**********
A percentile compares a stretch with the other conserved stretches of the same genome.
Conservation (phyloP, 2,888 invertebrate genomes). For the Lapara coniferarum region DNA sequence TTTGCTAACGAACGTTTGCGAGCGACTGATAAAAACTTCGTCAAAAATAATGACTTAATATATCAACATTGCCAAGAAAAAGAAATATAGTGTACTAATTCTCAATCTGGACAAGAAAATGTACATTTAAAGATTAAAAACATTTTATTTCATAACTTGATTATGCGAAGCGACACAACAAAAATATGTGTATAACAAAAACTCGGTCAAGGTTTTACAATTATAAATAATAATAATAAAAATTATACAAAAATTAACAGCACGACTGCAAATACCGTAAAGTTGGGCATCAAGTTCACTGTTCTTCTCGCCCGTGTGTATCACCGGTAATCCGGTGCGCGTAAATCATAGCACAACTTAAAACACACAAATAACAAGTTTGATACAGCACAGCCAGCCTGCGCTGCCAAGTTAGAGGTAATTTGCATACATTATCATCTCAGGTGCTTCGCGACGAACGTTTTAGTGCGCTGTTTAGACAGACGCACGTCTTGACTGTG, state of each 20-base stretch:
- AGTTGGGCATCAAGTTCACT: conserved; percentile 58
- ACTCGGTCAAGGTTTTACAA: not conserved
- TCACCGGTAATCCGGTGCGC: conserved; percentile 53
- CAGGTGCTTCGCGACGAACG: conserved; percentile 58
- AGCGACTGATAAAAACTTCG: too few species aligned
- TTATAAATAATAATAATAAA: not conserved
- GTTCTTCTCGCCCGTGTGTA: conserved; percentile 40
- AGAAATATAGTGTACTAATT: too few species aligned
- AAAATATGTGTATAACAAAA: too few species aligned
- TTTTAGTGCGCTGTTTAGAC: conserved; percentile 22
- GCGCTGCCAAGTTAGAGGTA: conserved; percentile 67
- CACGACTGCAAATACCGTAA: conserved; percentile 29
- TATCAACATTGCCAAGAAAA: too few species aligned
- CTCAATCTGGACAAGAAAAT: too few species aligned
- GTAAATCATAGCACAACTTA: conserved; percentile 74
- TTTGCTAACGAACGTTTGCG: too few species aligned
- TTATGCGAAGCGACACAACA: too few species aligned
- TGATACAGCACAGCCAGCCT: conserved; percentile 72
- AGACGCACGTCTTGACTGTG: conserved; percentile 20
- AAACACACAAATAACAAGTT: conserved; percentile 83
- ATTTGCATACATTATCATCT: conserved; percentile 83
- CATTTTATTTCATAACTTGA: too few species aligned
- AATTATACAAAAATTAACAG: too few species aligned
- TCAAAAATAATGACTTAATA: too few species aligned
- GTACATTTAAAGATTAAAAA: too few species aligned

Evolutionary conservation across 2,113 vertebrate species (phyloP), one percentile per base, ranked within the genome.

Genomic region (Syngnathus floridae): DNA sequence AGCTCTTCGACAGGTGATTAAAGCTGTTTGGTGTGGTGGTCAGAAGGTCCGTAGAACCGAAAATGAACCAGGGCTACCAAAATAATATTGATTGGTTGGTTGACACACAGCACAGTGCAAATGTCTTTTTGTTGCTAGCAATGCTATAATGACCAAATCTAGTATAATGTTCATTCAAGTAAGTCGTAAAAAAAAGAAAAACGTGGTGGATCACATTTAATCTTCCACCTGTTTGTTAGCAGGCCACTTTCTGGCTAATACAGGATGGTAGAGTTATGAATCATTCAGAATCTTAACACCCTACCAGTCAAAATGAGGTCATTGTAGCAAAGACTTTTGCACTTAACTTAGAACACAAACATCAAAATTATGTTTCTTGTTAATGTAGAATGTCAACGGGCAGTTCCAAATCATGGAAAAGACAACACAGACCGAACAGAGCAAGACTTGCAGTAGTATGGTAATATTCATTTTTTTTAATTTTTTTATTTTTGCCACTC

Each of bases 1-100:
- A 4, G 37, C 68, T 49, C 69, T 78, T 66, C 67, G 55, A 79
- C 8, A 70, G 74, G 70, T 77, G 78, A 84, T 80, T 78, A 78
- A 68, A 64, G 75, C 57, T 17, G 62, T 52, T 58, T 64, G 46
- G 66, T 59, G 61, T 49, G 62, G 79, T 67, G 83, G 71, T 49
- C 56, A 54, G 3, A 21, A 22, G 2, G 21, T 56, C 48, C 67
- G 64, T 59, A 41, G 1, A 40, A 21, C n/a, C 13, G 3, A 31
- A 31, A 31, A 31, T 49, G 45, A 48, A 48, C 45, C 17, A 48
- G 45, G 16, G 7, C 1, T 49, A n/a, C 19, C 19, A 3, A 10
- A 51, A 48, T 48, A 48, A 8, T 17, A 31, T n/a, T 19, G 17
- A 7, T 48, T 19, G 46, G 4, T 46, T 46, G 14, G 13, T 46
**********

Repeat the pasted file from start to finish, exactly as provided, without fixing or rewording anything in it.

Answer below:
A percentile compares a stretch with the other conserved stretches of the same genome.
Conservation (phyloP, 2,888 invertebrate genomes). For the Lapara coniferarum region DNA sequence TTTGCTAACGAACGTTTGCGAGCGACTGATAAAAACTTCGTCAAAAATAATGACTTAATATATCAACATTGCCAAGAAAAAGAAATATAGTGTACTAATTCTCAATCTGGACAAGAAAATGTACATTTAAAGATTAAAAACATTTTATTTCATAACTTGATTATGCGAAGCGACACAACAAAAATATGTGTATAACAAAAACTCGGTCAAGGTTTTACAATTATAAATAATAATAATAAAAATTATACAAAAATTAACAGCACGACTGCAAATACCGTAAAGTTGGGCATCAAGTTCACTGTTCTTCTCGCCCGTGTGTATCACCGGTAATCCGGTGCGCGTAAATCATAGCACAACTTAAAACACACAAATAACAAGTTTGATACAGCACAGCCAGCCTGCGCTGCCAAGTTAGAGGTAATTTGCATACATTATCATCTCAGGTGCTTCGCGACGAACGTTTTAGTGCGCTGTTTAGACAGACGCACGTCTTGACTGTG, state of each 20-base stretch:
- AGTTGGGCATCAAGTTCACT: conserved; percentile 58
- ACTCGGTCAAGGTTTTACAA: not conserved
- TCACCGGTAATCCGGTGCGC: conserved; percentile 53
- CAGGTGCTTCGCGACGAACG: conserved; percentile 58
- AGCGACTGATAAAAACTTCG: too few species aligned
- TTATAAATAATAATAATAAA: not conserved
- GTTCTTCTCGCCCGTGTGTA: conserved; percentile 40
- AGAAATATAGTGTACTAATT: too few species aligned
- AAAATATGTGTATAACAAAA: too few species aligned
- TTTTAGTGCGCTGTTTAGAC: conserved; percentile 22
- GCGCTGCCAAGTTAGAGGTA: conserved; percentile 67
- CACGACTGCAAATACCGTAA: conserved; percentile 29
- TATCAACATTGCCAAGAAAA: too few species aligned
- CTCAATCTGGACAAGAAAAT: too few species aligned
- GTAAATCATAGCACAACTTA: conserved; percentile 74
- TTTGCTAACGAACGTTTGCG: too few species aligned
- TTATGCGAAGCGACACAACA: too few species aligned
- TGATACAGCACAGCCAGCCT: conserved; percentile 72
- AGACGCACGTCTTGACTGTG: conserved; percentile 20
- AAACACACAAATAACAAGTT: conserved; percentile 83
- ATTTGCATACATTATCATCT: conserved; percentile 83
- CATTTTATTTCATAACTTGA: too few species aligned
- AATTATACAAAAATTAACAG: too few species aligned
- TCAAAAATAATGACTTAATA: too few species aligned
- GTACATTTAAAGATTAAAAA: too few species aligned

Evolutionary conservation across 2,113 vertebrate species (phyloP), one percentile per base, ranked within the genome.

Genomic region (Syngnathus floridae): DNA sequence AGCTCTTCGACAGGTGATTAAAGCTGTTTGGTGTGGTGGTCAGAAGGTCCGTAGAACCGAAAATGAACCAGGGCTACCAAAATAATATTGATTGGTTGGTTGACACACAGCACAGTGCAAATGTCTTTTTGTTGCTAGCAATGCTATAATGACCAAATCTAGTATAATGTTCATTCAAGTAAGTCGTAAAAAAAAGAAAAACGTGGTGGATCACATTTAATCTTCCACCTGTTTGTTAGCAGGCCACTTTCTGGCTAATACAGGATGGTAGAGTTATGAATCATTCAGAATCTTAACACCCTACCAGTCAAAATGAGGTCATTGTAGCAAAGACTTTTGCACTTAACTTAGAACACAAACATCAAAATTATGTTTCTTGTTAATGTAGAATGTCAACGGGCAGTTCCAAATCATGGAAAAGACAACACAGACCGAACAGAGCAAGACTTGCAGTAGTATGGTAATATTCATTTTTTTTAATTTTTTTATTTTTGCCACTC

Each of bases 1-100:
- A 4, G 37, C 68, T 49, C 69, T 78, T 66, C 67, G 55, A 79
- C 8, A 70, G 74, G 70, T 77, G 78, A 84, T 80, T 78, A 78
- A 68, A 64, G 75, C 57, T 17, G 62, T 52, T 58, T 64, G 46
- G 66, T 59, G 61, T 49, G 62, G 79, T 67, G 83, G 71, T 49
- C 56, A 54, G 3, A 21, A 22, G 2, G 21, T 56, C 48, C 67
- G 64, T 59, A 41, G 1, A 40, A 21, C n/a, C 13, G 3, A 31
- A 31, A 31, A 31, T 49, G 45, A 48, A 48, C 45, C 17, A 48
- G 45, G 16, G 7, C 1, T 49, A n/a, C 19, C 19, A 3, A 10
- A 51, A 48, T 48, A 48, A 8, T 17, A 31, T n/a, T 19, G 17
- A 7, T 48, T 19, G 46, G 4, T 46, T 46, G 14, G 13, T 46